Archives For culture
Our new interactive graphic compares the generations today and in the years that each generation was young (ages 21 to 36) to demonstrate the sea change in young adults’ activities and experiences that has occurred over the past 50 years.
Although consumer optimism is currently high, according to Nielsen’s recent global Consumer Confidence Index reports, private label sales continue to grow. So why are shoppers spending less even when the economy is doing better? The report found that, when shoppers turn to low-cost products like private label to save money during times of economic depression, they adapt to and accept these new shopping patterns and don’t revert to their old ones even when the depression ends.
“When coming out of economic downturns, consumers will maintain a more cautious approach with regard to household expenses, having developed a habit of seeking and expecting value for their money,” according to the report. “Private-label is also a new opportunity in developing countries, faster-growing economies and countries recovering from economic decline or stagnation. Therefore, looking ahead, private-label brands have several avenues for future growth around the globe.”
For some Americans, a trip to the ballpark isn’t complete without the bright-yellow squiggle of French’s mustard atop a hot dog. For the French, the slow burn of Dijon is a must-have complement to charcuterie. In the United Kingdom, Sunday’s roast beef is nothing without the punch of Colman’s. Yet few realize that this condiment has been equally essential—maybe more so—for the past 6,000 years. In fact, the first spice that we know prehistoric humans used to pep up their dinners is none other than mustard. But why is the sale of mustard oil for consumption banned in the United States, Europe, and Canada, despite the fact it’s used by millions of people around the world nearly every day? Listen in now for the answer to that mustard mystery and dozens more, including how mustard got its heat, and why we have caterpillars to thank for its particular taste profile.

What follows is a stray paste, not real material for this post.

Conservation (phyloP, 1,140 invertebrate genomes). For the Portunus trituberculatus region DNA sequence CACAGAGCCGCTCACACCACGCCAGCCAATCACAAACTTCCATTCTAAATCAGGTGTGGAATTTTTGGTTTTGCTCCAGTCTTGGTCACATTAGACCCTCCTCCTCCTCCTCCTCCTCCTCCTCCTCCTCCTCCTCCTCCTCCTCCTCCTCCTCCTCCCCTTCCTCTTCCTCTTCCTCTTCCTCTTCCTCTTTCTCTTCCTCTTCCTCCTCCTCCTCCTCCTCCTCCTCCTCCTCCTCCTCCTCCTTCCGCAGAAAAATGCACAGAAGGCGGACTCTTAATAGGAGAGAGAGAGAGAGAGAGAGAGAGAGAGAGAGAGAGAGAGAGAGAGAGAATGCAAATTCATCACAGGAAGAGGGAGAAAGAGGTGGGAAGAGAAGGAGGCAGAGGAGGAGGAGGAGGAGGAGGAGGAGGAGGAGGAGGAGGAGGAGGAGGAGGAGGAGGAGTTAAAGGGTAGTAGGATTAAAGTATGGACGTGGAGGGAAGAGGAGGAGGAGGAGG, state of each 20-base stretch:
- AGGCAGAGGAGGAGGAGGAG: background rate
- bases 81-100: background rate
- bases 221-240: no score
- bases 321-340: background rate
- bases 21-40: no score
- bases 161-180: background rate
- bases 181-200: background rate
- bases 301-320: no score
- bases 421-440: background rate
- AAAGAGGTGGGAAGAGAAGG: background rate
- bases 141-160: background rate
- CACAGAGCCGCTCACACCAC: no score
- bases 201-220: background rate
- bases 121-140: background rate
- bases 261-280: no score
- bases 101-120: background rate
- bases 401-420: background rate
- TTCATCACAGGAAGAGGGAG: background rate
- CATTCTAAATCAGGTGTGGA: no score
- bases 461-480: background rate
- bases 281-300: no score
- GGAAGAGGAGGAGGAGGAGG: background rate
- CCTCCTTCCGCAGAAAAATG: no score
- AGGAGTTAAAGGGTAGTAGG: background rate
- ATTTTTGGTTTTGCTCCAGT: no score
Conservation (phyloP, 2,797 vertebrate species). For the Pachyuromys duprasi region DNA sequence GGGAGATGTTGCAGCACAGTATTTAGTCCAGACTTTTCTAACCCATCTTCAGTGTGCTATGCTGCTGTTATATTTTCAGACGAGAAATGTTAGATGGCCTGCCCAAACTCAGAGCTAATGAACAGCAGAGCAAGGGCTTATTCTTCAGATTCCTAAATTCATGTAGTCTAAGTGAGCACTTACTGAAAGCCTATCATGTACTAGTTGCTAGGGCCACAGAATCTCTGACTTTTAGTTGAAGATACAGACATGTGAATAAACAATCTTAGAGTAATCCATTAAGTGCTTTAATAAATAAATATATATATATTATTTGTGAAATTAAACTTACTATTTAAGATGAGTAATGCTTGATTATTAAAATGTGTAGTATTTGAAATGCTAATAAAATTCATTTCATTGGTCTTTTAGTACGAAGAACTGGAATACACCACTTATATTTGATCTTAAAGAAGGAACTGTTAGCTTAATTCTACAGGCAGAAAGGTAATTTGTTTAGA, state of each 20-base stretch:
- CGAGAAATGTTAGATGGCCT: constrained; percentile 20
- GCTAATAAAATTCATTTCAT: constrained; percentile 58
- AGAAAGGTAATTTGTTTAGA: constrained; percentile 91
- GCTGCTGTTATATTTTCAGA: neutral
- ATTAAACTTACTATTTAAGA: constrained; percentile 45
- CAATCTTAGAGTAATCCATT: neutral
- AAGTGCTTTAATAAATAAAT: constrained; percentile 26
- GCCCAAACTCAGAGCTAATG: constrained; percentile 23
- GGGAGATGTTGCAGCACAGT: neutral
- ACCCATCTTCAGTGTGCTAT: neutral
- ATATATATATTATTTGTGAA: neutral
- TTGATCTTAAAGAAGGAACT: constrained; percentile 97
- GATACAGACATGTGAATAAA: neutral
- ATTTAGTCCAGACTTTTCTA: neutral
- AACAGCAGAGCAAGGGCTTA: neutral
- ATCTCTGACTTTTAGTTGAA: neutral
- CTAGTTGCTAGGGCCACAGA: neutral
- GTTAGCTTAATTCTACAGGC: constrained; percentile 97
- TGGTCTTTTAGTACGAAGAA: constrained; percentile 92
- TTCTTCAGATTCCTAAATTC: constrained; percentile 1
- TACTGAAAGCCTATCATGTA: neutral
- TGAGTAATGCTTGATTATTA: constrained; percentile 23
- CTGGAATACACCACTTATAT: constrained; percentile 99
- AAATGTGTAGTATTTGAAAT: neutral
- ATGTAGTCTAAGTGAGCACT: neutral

Polling by the Pew Research Center last year came to similar conclusions: 50 percent of millennials, between the ages of 18 and 36, said gun laws in the U.S. should be more strict. That share was almost identical among the general public, according to Kim Parker, director of social trends research at Pew.
Pew did find significant differences between millennials and older generations on two gun control proposals — banning assault-style weapons and high-capacity ammunition magazines that hold more than 10 rounds. The results showed that a greater share of millennials — both Republicans and Democrats — are more conservative when it comes to those bans compared with Generation Xers, baby boomers and members of the silent generation.
Here’s another way of looking at it: Instead of asking why so many mass shooters are white, we could ask what it is about mass shootings that differentiates them, even to a small extent, from the broader trend of racial inequalities in murder rates. Why might the huge disparities that we see in homicides, born of systematic disadvantage, be diminished (though not reversed) in our most extreme episodes of violence?
The USA Today data set Lankford relied on differed from the Mother Jones collection in key ways. Most significantly, Mother Jones defined “mass shootings” as only those that took place in public settings. USA Today went with a broader definition of “mass killings,” including any with four or more victims. Public massacres like the one in Las Vegas represent just one-sixth of this larger data set. (The Mother Jones data doesn’t include, for instance, killings that unfold in a private home with members of the killer’s family as the victims.) With that said, Lankford found that the USA Today data showed there was no difference between the whiteness of mass murderers and of murderers overall. (Whites made up 37.9 percent and 36.5 percent of those groups, respectively.) Black Americans committed a slightly lower percentage of mass murders than other murders, and those described as Asian committed a somewhat higher percentage of mass murders. Taken as a whole, he concluded that there is “a clear discrepancy between the popular assumptions about mass murderers in the United States and the evidence-based reality.”